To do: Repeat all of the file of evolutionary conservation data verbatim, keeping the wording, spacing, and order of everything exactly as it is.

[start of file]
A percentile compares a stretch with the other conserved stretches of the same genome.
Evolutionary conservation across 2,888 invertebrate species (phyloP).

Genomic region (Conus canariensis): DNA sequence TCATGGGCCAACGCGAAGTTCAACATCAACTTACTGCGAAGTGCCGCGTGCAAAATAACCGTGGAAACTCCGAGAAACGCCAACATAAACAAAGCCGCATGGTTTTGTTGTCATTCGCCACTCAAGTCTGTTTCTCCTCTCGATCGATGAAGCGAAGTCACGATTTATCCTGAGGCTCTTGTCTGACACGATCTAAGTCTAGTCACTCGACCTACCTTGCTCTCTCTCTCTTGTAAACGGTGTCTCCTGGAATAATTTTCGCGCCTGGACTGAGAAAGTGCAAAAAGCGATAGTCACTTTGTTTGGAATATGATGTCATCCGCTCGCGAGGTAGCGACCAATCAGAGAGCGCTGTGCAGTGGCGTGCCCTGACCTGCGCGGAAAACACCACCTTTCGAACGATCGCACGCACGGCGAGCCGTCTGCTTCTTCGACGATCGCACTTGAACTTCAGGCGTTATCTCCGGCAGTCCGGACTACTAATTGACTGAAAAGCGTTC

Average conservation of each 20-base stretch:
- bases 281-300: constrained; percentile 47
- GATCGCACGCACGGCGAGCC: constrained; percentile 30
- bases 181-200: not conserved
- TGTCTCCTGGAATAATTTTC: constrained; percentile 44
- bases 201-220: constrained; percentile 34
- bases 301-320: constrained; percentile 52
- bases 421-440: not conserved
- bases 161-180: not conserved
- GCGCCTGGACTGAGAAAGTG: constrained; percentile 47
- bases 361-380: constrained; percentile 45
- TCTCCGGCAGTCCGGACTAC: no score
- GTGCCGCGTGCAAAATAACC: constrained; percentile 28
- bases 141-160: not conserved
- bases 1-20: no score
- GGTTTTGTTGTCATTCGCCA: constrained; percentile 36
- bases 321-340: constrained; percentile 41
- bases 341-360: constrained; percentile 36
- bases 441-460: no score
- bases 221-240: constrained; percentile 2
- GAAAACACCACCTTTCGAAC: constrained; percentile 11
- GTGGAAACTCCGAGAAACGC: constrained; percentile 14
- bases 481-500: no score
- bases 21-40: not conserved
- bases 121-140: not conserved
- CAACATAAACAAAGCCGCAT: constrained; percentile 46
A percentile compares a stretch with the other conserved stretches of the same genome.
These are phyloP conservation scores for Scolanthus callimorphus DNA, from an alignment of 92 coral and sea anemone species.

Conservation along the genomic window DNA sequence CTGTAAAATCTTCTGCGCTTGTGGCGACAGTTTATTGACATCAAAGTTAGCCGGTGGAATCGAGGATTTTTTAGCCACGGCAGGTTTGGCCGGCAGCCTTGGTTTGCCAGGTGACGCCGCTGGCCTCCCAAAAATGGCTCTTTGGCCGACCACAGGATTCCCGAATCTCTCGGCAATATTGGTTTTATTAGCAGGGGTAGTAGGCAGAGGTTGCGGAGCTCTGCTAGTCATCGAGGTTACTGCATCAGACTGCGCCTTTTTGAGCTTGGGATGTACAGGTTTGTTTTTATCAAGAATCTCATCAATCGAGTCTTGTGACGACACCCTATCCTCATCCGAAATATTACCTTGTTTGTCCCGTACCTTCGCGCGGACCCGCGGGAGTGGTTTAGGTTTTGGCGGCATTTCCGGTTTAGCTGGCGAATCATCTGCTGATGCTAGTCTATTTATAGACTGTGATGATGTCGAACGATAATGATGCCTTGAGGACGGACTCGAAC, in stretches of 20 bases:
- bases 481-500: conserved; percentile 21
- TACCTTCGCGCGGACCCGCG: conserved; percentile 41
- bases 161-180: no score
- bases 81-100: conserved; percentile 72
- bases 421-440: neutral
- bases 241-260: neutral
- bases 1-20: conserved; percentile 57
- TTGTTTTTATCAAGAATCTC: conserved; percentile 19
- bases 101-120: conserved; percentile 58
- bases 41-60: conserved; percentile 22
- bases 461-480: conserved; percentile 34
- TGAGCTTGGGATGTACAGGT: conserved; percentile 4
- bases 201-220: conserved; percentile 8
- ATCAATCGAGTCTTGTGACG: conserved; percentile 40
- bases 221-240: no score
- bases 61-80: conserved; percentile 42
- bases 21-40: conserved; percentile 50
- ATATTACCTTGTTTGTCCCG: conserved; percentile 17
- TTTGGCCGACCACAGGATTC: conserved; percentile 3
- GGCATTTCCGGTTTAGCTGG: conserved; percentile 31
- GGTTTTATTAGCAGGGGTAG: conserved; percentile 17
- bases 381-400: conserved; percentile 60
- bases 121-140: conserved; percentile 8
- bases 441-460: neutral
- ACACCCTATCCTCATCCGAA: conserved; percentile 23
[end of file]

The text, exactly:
A percentile compares a stretch with the other conserved stretches of the same genome.
Evolutionary conservation across 2,888 invertebrate species (phyloP).

Genomic region (Conus canariensis): DNA sequence TCATGGGCCAACGCGAAGTTCAACATCAACTTACTGCGAAGTGCCGCGTGCAAAATAACCGTGGAAACTCCGAGAAACGCCAACATAAACAAAGCCGCATGGTTTTGTTGTCATTCGCCACTCAAGTCTGTTTCTCCTCTCGATCGATGAAGCGAAGTCACGATTTATCCTGAGGCTCTTGTCTGACACGATCTAAGTCTAGTCACTCGACCTACCTTGCTCTCTCTCTCTTGTAAACGGTGTCTCCTGGAATAATTTTCGCGCCTGGACTGAGAAAGTGCAAAAAGCGATAGTCACTTTGTTTGGAATATGATGTCATCCGCTCGCGAGGTAGCGACCAATCAGAGAGCGCTGTGCAGTGGCGTGCCCTGACCTGCGCGGAAAACACCACCTTTCGAACGATCGCACGCACGGCGAGCCGTCTGCTTCTTCGACGATCGCACTTGAACTTCAGGCGTTATCTCCGGCAGTCCGGACTACTAATTGACTGAAAAGCGTTC

Average conservation of each 20-base stretch:
- bases 281-300: constrained; percentile 47
- GATCGCACGCACGGCGAGCC: constrained; percentile 30
- bases 181-200: not conserved
- TGTCTCCTGGAATAATTTTC: constrained; percentile 44
- bases 201-220: constrained; percentile 34
- bases 301-320: constrained; percentile 52
- bases 421-440: not conserved
- bases 161-180: not conserved
- GCGCCTGGACTGAGAAAGTG: constrained; percentile 47
- bases 361-380: constrained; percentile 45
- TCTCCGGCAGTCCGGACTAC: no score
- GTGCCGCGTGCAAAATAACC: constrained; percentile 28
- bases 141-160: not conserved
- bases 1-20: no score
- GGTTTTGTTGTCATTCGCCA: constrained; percentile 36
- bases 321-340: constrained; percentile 41
- bases 341-360: constrained; percentile 36
- bases 441-460: no score
- bases 221-240: constrained; percentile 2
- GAAAACACCACCTTTCGAAC: constrained; percentile 11
- GTGGAAACTCCGAGAAACGC: constrained; percentile 14
- bases 481-500: no score
- bases 21-40: not conserved
- bases 121-140: not conserved
- CAACATAAACAAAGCCGCAT: constrained; percentile 46
A percentile compares a stretch with the other conserved stretches of the same genome.
These are phyloP conservation scores for Scolanthus callimorphus DNA, from an alignment of 92 coral and sea anemone species.

Conservation along the genomic window DNA sequence CTGTAAAATCTTCTGCGCTTGTGGCGACAGTTTATTGACATCAAAGTTAGCCGGTGGAATCGAGGATTTTTTAGCCACGGCAGGTTTGGCCGGCAGCCTTGGTTTGCCAGGTGACGCCGCTGGCCTCCCAAAAATGGCTCTTTGGCCGACCACAGGATTCCCGAATCTCTCGGCAATATTGGTTTTATTAGCAGGGGTAGTAGGCAGAGGTTGCGGAGCTCTGCTAGTCATCGAGGTTACTGCATCAGACTGCGCCTTTTTGAGCTTGGGATGTACAGGTTTGTTTTTATCAAGAATCTCATCAATCGAGTCTTGTGACGACACCCTATCCTCATCCGAAATATTACCTTGTTTGTCCCGTACCTTCGCGCGGACCCGCGGGAGTGGTTTAGGTTTTGGCGGCATTTCCGGTTTAGCTGGCGAATCATCTGCTGATGCTAGTCTATTTATAGACTGTGATGATGTCGAACGATAATGATGCCTTGAGGACGGACTCGAAC, in stretches of 20 bases:
- bases 481-500: conserved; percentile 21
- TACCTTCGCGCGGACCCGCG: conserved; percentile 41
- bases 161-180: no score
- bases 81-100: conserved; percentile 72
- bases 421-440: neutral
- bases 241-260: neutral
- bases 1-20: conserved; percentile 57
- TTGTTTTTATCAAGAATCTC: conserved; percentile 19
- bases 101-120: conserved; percentile 58
- bases 41-60: conserved; percentile 22
- bases 461-480: conserved; percentile 34
- TGAGCTTGGGATGTACAGGT: conserved; percentile 4
- bases 201-220: conserved; percentile 8
- ATCAATCGAGTCTTGTGACG: conserved; percentile 40
- bases 221-240: no score
- bases 61-80: conserved; percentile 42
- bases 21-40: conserved; percentile 50
- ATATTACCTTGTTTGTCCCG: conserved; percentile 17
- TTTGGCCGACCACAGGATTC: conserved; percentile 3
- GGCATTTCCGGTTTAGCTGG: conserved; percentile 31
- GGTTTTATTAGCAGGGGTAG: conserved; percentile 17
- bases 381-400: conserved; percentile 60
- bases 121-140: conserved; percentile 8
- bases 441-460: neutral
- ACACCCTATCCTCATCCGAA: conserved; percentile 23